This blog-a-thon submission is by Sandani, a youth enrolled in
ChildFund’s programs in Sri Lanka. Sandani writes about the way she
views her community and the struggles she faces post the 2004 tsunami. To learn more about ChildFund International and to see more photos from Sandani check out the ChildFund website or follow this link.
The community I live in is Kirinda, situated in the Hambantota district of the southern province of Sri Lanka. It borders both Yala National Park and the sea. It is a community where Singhalese and Muslims live in harmony. Singhalese mainly engage in farming while Muslims do fishing.
Chena cultivation (slash and burn) is the livelihood of about 80 percent of the families in my area. This cultivation solely depends on monsoon rain received from October to February and intermittent showers in March and April. It is a struggle from the day of sowing to the day of harvesting. All the challenges in life that come one after the other like waves, we face with the little income earned from chena.
Though they used to, most of the farmers no longer cut and burn the jungle in Yala National Park. They try to do their farming in harmony with the animals and the environment now. The reason for this is that they know they too will be destroyed if the environment is gone.
The farmers in my community still cultivate using traditional methods. They work both under the sun and rain, no difference. During the farming season all the family members go and stay in a temporary hut built in the cultivation area. This is mainly to protect and look after the crop. All the family members from child to father are involved in the farming. Children help parents in light work while parents do the hard. So the burden of farming is shared between all members of the family. They stay vigilant during night to protect the crops from wild animals such as elephants, boars, deer and cows. This is not a new thing. This is something our farmers have been struggling with for generations now.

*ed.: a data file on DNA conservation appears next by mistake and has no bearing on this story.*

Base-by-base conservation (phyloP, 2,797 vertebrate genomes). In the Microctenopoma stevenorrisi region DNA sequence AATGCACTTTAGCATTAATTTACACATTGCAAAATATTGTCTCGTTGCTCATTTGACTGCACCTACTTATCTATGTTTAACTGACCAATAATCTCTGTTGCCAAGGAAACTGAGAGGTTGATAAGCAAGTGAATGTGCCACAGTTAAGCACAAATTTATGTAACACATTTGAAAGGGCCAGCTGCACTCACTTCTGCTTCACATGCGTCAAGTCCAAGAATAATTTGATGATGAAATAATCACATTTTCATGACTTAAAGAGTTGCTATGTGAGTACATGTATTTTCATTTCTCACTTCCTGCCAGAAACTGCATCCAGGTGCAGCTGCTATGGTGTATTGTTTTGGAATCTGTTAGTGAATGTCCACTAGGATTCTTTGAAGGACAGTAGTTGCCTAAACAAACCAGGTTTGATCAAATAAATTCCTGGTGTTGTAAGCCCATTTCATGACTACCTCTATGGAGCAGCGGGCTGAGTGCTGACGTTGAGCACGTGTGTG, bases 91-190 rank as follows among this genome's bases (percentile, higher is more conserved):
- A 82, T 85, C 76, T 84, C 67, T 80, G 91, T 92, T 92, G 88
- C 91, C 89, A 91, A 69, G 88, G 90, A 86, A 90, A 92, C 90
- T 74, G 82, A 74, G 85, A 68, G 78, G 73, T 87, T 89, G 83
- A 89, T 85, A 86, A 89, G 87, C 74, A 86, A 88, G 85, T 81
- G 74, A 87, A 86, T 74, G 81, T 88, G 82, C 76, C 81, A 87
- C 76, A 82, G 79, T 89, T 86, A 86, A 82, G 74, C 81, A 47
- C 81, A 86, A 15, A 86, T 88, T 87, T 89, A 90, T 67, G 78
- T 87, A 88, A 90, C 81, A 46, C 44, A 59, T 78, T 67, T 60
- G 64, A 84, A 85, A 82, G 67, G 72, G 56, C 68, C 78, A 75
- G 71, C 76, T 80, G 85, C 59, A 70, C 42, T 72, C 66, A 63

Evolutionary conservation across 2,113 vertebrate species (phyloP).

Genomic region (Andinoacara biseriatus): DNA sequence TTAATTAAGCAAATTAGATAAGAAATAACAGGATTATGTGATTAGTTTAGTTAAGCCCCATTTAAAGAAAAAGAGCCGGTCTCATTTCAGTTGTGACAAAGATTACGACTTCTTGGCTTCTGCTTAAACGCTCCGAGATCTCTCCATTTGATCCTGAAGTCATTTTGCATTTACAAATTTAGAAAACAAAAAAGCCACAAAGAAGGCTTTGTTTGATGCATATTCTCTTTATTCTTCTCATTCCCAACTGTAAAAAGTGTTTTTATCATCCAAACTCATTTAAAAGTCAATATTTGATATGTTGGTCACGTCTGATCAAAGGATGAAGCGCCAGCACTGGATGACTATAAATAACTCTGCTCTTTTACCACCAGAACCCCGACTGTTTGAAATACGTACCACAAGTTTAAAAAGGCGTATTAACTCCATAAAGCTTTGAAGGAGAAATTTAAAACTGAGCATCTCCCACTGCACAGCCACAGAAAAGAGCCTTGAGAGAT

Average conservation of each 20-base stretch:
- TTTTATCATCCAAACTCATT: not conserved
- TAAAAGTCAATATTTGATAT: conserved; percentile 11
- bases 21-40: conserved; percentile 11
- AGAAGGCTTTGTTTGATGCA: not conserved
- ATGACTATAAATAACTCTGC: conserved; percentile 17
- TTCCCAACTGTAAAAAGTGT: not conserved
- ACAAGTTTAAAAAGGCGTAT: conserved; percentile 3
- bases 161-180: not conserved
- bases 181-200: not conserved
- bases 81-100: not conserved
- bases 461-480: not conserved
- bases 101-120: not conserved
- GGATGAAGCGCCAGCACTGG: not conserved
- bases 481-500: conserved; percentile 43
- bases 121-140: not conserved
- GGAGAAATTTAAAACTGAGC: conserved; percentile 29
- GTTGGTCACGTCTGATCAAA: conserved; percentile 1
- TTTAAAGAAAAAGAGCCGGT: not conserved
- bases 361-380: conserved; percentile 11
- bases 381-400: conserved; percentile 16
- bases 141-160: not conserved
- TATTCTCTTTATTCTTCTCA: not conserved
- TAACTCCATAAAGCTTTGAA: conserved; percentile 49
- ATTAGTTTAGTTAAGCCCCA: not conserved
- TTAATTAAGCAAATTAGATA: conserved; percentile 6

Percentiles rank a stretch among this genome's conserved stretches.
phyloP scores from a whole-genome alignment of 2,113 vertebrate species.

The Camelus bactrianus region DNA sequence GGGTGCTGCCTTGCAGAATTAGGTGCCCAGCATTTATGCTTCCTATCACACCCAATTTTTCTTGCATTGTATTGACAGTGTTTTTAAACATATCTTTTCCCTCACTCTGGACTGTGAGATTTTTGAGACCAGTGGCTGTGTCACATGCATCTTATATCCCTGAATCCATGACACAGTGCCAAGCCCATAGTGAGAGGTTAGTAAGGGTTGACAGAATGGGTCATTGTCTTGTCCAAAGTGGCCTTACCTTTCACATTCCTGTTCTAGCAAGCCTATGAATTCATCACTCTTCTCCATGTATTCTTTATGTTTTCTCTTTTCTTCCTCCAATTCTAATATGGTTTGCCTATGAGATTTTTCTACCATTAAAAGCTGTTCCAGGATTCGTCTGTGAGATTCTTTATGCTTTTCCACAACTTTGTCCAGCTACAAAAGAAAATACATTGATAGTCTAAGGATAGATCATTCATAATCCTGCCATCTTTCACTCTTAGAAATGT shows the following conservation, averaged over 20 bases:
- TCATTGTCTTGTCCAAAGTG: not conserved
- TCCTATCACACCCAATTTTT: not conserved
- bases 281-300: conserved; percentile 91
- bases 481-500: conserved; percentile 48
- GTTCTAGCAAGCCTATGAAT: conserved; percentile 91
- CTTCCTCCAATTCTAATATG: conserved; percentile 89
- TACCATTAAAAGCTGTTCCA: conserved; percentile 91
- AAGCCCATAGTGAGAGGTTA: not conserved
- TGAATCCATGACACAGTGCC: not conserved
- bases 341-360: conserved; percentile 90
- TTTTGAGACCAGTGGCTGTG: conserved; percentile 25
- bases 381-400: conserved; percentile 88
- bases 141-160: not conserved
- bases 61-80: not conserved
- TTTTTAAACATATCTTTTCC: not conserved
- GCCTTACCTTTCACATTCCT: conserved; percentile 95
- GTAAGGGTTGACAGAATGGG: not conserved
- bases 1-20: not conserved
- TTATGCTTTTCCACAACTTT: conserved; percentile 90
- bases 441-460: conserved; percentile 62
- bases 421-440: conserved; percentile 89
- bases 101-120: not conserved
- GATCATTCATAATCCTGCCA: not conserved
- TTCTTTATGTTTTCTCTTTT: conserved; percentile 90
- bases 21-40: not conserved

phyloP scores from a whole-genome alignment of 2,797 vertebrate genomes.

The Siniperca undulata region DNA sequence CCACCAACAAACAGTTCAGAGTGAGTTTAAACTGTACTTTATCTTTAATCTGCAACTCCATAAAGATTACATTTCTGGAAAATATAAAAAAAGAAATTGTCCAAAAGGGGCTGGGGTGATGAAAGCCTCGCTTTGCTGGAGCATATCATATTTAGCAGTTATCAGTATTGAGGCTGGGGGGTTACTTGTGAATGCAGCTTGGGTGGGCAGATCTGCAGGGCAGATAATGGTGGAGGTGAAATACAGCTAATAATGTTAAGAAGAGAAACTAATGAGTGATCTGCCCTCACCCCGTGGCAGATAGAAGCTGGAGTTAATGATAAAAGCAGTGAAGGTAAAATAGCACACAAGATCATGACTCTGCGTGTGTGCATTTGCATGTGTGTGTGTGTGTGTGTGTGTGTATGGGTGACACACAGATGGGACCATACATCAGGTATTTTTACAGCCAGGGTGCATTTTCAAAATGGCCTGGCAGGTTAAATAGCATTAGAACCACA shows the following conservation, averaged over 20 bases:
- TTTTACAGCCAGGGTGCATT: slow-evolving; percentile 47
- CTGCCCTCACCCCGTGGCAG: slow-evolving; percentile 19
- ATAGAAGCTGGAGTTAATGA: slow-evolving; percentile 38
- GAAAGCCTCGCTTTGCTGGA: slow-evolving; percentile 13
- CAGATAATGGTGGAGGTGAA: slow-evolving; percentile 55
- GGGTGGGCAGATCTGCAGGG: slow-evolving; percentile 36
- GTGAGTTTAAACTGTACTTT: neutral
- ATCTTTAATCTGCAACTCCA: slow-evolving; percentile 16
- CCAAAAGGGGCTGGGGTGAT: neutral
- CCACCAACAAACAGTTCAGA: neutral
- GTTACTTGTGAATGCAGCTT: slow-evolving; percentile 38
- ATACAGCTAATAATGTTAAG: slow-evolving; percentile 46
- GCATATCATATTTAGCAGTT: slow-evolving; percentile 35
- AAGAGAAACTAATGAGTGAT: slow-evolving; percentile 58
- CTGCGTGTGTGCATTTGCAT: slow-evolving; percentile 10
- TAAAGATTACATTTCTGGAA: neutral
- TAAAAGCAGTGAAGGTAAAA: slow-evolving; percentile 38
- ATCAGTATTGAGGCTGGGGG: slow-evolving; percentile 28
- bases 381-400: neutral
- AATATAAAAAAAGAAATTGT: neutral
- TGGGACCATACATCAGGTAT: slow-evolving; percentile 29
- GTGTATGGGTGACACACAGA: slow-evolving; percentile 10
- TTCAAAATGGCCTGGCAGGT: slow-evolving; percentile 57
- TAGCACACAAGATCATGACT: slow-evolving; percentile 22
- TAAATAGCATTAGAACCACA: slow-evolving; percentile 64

Elephant attacks are a threat to many people in our area. The growing population in the village has encroached on the habitat of the elephants and these animals frequently roam around. They sometimes destroy houses and crops. There were number of deaths reported recently because of elephant attacks. Sometimes elephants also lose their lives.
In my community, there is a small harbor called Kirinda harbor. Our
Muslim friends mainly engage in the fishing industry. Some use boats to
go to sea at night while others use small canoes to fish during the day.
For family members of the fishermen, it is uncertainty until they
return home. Just as the farmer struggles with the land, the fisherman
battles with the sea. But all their tiredness evaporates when they see
Though most people in my community engage in farming, we are rich with a
considerable area of jungle. Yala National Park is the second biggest
jungle in Sri Lanka. It has important archeological and historical sites
built in the days of kings in Sri Lanka. Elephants, bears, deer,
leopards and many birds can be seen here. This is a big tourist
Also Bundala is another national park situated close to my village. This
is a transit route for many migratory birds from Europe and Asia. The
size of it is 6,210 hectares (more than 15,000 acres). A considerable
area is covered with lagoons, and about 18 reptile species and 150 bird
species live here. The Lunugamwehera game reserve situated close to my
area. This is also home to many animals. And there is the Lunugamwehwra
reservoir, which provides water for our community and many other
My community was affected by the Indian Ocean tsunami that caused
devastation in 2004. Many people died and lots of property was
destroyed. However, the lives have been rebuilding over the years now.
Sandani, ChildFund International